The U.S. Department of State on Tuesday pledged to block North Korea’s access to banking infrastructure at the international level a day after affiliates of the Chinese HongXiang group were charged with illicit nuclear-related trades with North Korea.
Assistant Secretary of State Daniel Russel said the U.S. government would shut down any banking activities linked to North Korean Weapons of Mass Destruction (WMD) Programs, at a hearing of Subcommittee on Asia and the Pacific at the House Committee on Foreign Affairs held in Washington, D.C.
Russel said he agreed with Subcommittee Chairman Matt Salmon that the U.S. should impose financial sanctions on the North by cutting off specialized financial messaging services provided by the Belgium-based SWIFT (Society for Worldwide Interbank Financial Telecommunication) system.
SWIFT – used by more than 11,000 financial institutions in more than 200 countries – abided by the EU Regulation 267/2012 which prohibits providing financial services to EU-sanctioned Iranian banks until sanctions against the country were lifted early this year.
“The SWIFT system which is what I think you are referring to is not a U.S. system, and therefore not under our direct control. I believe it’s an EU system up housed in Brussels,” Daniel Russel, the Assistant Secretary of State for East Asian and Pacific Affairs at the U.S Department of State said, when asked by how the U.S. administration planned to further penalize North Korea.
The necessity of far-reaching financial sanctions rose to the surface after the North was suspected to be connected to Bangladesh Bank heist back in May.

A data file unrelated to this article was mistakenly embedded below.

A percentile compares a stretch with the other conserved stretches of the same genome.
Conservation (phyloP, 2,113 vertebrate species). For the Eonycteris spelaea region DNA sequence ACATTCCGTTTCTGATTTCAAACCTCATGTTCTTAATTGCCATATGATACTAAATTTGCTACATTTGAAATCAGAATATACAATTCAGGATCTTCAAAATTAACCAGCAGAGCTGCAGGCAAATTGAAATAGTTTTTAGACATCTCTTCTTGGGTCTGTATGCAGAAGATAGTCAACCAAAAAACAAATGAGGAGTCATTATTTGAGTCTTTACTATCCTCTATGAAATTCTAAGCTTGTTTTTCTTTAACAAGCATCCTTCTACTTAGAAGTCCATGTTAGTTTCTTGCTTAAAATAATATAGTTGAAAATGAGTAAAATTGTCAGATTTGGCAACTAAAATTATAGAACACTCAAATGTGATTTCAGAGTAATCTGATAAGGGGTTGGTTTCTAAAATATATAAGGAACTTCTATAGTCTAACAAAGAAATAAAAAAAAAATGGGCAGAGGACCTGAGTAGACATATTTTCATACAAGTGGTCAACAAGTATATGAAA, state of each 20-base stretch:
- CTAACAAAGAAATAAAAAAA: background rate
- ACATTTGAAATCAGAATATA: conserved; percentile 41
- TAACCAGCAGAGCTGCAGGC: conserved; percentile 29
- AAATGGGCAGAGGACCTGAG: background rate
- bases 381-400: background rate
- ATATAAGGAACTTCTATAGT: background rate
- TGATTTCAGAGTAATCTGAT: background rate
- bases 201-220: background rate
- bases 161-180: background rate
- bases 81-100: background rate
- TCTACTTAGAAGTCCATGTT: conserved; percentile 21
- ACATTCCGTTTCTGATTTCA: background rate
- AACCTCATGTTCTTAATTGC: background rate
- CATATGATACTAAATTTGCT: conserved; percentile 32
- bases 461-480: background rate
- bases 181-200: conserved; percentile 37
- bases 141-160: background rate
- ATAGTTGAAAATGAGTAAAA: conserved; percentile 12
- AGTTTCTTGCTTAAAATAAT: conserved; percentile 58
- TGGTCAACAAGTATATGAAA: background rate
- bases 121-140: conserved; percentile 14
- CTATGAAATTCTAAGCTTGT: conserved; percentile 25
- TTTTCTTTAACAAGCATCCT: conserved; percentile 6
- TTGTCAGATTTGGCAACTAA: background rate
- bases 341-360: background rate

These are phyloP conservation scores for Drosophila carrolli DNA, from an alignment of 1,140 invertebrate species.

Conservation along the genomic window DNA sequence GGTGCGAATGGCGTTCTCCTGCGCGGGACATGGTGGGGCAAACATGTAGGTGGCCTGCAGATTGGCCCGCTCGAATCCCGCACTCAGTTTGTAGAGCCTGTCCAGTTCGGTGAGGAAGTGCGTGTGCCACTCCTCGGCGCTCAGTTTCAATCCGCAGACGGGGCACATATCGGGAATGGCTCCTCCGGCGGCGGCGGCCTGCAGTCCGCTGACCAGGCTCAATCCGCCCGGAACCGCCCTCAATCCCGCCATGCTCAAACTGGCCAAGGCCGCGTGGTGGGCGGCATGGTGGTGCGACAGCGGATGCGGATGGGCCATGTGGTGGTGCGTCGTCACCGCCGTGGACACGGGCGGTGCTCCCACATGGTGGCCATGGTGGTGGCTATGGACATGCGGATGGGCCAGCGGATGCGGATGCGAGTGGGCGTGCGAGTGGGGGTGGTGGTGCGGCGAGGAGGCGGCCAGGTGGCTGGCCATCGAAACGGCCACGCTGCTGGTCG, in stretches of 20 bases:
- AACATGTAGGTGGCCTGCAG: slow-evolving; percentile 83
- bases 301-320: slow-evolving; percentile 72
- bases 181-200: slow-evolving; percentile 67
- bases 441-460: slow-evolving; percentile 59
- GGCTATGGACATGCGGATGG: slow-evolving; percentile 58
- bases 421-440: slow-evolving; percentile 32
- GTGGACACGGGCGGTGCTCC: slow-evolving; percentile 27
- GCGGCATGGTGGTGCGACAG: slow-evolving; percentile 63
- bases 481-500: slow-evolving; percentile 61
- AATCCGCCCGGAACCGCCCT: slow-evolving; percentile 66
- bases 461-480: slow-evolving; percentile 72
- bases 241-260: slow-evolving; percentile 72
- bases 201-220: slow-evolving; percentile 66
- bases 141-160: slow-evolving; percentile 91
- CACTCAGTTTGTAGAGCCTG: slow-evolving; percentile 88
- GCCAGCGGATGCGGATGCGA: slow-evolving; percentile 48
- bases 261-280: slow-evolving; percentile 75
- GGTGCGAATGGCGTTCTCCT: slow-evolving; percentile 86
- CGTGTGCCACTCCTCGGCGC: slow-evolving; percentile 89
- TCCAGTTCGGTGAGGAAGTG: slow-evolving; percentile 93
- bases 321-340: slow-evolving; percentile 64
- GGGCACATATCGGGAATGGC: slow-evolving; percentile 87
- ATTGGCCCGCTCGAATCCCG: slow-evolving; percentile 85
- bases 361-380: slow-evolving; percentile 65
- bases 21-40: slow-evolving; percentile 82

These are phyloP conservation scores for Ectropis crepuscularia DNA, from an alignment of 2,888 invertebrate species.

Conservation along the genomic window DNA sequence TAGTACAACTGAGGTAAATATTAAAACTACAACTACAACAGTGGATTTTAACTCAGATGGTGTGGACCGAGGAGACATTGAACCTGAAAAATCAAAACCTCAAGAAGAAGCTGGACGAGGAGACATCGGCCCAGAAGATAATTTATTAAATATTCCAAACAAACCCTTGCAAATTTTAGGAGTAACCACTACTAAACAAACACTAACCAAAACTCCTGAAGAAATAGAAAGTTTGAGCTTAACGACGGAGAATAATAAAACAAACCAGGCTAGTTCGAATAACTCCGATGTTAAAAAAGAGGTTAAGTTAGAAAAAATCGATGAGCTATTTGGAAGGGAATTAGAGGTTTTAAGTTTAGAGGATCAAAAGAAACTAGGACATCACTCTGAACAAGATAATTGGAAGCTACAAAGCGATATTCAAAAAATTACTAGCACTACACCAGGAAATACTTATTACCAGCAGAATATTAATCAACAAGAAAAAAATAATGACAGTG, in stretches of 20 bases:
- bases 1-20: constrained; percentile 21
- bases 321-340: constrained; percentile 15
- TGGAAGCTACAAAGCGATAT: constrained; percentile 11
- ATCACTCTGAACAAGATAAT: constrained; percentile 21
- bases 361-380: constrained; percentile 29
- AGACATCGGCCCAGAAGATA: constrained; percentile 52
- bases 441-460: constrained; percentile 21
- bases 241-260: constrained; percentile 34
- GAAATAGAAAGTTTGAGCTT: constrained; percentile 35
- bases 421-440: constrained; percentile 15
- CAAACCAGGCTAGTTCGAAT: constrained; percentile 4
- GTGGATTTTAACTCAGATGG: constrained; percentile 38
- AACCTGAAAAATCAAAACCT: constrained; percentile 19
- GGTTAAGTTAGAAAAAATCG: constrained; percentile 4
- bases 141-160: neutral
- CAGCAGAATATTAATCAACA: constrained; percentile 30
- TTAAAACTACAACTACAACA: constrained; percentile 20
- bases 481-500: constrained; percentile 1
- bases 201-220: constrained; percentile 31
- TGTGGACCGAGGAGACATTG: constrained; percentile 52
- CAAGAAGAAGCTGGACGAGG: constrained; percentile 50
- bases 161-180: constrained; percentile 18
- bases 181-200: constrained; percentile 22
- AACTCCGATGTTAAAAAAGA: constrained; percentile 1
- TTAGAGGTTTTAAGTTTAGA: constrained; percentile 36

“We are in discussions with our partners, including the EU, about tightening the application of sanctions and pressure, including and particularly to deny North Korea access to the international banking infrastructure that it has abused and manipulated in furtherance of its illicit programs,” Russel said.
“I think that our hope is that we will in fact ultimately be able to reach an agreement that would further restrict North Korea’s access.”
Russel underscored that the U.S. would step up its surveillance to close loopholes with South Korean and Japanese counterparts, with a key focus on cutting off sources of bulk cash generated through the coal trade and overseas by North Korean workers.
U.S. Republican Representative Sean Duffy’s amendment (H.Amdt.1432), which included the DRPK in the Prohibiting Future Ransom Payments to Iran Act (H.R.5931), was passed in the House of Representatives on September 22. As of September 28, the bill is yet to pass the Senate.
“An amendment numbered 4 printed in House Report 114-781 to prohibit cash and precious metal payments [such as gold] to designated state sponsors of terrorism and North Korea in addition to Iran,” the official website of the U.S. Congress states.
Salmon also attacked China, blaming the country’s lack of resolve to implement sanctions and arguing that the U.S. should figure out newer and more improved ways to limit the China’s abilities and reinforce pressure on the DPRK.
“Most people realize that China poses a lot more leverage over North Korea than anybody else combined,” Salmon said during the hearing.
The Chinese Ministry of Foreign Affairs on Tuesday voiced opposition to U.S. unilateral measures issuing charges against China’s Dandong HongXiang Industrial Development Co. Ltd. (DHID) and four senior managers.
The targets were alleged to involve in the development of centrifuges for uranium enrichment by supplying Pyongyang with aluminum ingots, ammonium paratungstate, aluminum oxide and tungsten trioxide.
“If any country tries to exercise ‘long-arm jurisdiction’ by enforcing its domestic laws over China’s enterprises and individuals, we are firmly opposed to that,” Geng Shuang, Chinses Foreign Ministry spokesperson told reporters during a regular briefing.
Featured Image: U.S. Department of State, Published on September 8, 2015
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